Frisco do-it-yourself shop Crafted in Frisco permanently closes its doors

Last week, Winton opened Crafted's doors for a liquidation sale. She wrote that seeing "perky" people excited about buying her leftover inventory was heart-wrenching for her: "There's nothing exciting about a failed dream leaving behind a mountain of debt and heartache that will forever follow me like a dark shadow!" (Courtesy Melissa Winton-Crafted)
Last week, Winton opened Crafted's doors for a liquidation sale. She wrote that seeing "perky" people excited about buying her leftover inventory was heart-wrenching for her: "There's nothing exciting about a failed dream leaving behind a mountain of debt and heartache that will forever follow me like a dark shadow!" (Courtesy Melissa Winton-Crafted)

Last week, Winton opened Crafted's doors for a liquidation sale. She wrote that seeing "perky" people excited about buying her leftover inventory was heart-wrenching for her: "There's nothing exciting about a failed dream leaving behind a mountain of debt and heartache that will forever follow me like a dark shadow!" (Courtesy Melissa Winton-Crafted)

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Winton is pictured here working at Crafted before the pandemic forced her to shut down her business. (Courtesy Melissa Winton-Crafted)
Melissa Winton, owner of the Crafted wood craft studio, announced the closing of her business Dec. 1 after four and a half years of offering hobby classes to the Frisco community. She wrote in a Facebook post that her “once thriving business [was] decimated by a relentless virus and broken economy."

Winton used to offer craft and painting workshops, particularly for birthday parties and team building activities for larger groups and companies.

Prior to the pandemic, Winton said, business was going well.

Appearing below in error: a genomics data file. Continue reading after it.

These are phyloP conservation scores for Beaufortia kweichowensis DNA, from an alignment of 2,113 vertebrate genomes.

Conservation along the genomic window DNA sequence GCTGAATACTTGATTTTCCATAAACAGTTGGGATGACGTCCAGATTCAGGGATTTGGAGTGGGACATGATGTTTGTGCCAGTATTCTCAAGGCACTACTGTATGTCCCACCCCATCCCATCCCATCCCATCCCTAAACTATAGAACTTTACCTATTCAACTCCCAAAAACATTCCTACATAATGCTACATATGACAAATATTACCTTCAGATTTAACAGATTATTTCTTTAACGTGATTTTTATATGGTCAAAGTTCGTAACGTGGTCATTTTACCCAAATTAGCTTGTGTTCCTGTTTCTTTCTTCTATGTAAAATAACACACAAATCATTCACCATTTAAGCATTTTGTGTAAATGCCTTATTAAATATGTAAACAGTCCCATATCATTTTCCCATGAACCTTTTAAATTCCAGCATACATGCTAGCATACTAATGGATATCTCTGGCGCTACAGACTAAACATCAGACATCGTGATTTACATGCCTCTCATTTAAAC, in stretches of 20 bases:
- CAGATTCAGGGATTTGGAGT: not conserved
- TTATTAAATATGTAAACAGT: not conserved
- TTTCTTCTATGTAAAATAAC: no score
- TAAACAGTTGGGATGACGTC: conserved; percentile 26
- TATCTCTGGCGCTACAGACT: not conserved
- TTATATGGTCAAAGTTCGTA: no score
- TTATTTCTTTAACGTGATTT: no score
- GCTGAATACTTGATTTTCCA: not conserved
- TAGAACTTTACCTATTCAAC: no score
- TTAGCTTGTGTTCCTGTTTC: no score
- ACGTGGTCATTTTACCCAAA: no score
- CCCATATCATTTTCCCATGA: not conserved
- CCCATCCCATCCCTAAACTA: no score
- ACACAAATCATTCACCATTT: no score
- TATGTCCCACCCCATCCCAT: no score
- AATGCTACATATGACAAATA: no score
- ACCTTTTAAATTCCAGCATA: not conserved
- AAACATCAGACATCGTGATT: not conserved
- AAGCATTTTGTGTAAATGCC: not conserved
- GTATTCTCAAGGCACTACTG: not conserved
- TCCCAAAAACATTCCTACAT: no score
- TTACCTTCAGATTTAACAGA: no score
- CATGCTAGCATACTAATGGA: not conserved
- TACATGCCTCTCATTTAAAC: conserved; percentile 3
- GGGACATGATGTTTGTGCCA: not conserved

“We were doing great leading up to this year, having just had our highest grossing year in 2019 and very optimistic for 2020,” Winton wrote in a Facebook message. “[However] once the shutdown occurred in mid-March, I had lost 75% of my business, and since I was not an ‘essential’ business, I was forced to close for the entirety of the shutdown.”

Winton said she tried changing her business model to include take-home kits and virtual workshops, but to no avail: 80% of her business relied on group activities, such as birthday parties and corporate team-building events. Due to social distancing and financial woes, those were not being scheduled anymore.


She also tried to sell her business, but due to “minimal earnings for 2020,” no one wanted to take the risk, she said.

Crafted received grant money from Collin County—which Winton said helped a bit—but it came too late to save her business.

“After nearly 8 months of nearly no earnings, I had no choice but to close,” Winton wrote.

Crafted officially closed Dec. 1 at 8700 Main St., Ste. 120, Frisco. www.getcraftedusa.com

By Francesca D' Annunzio
Francesca D'Annunzio covers K-12 and higher education, development, planning and zoning, and transportation in Frisco and McKinney. She attended college at the University of Texas at Austin, where she reported for the Daily Texan and interned for the Austin Chronicle. When she's not reporting, she enjoys spending time outdoors and experimenting in the kitchen.


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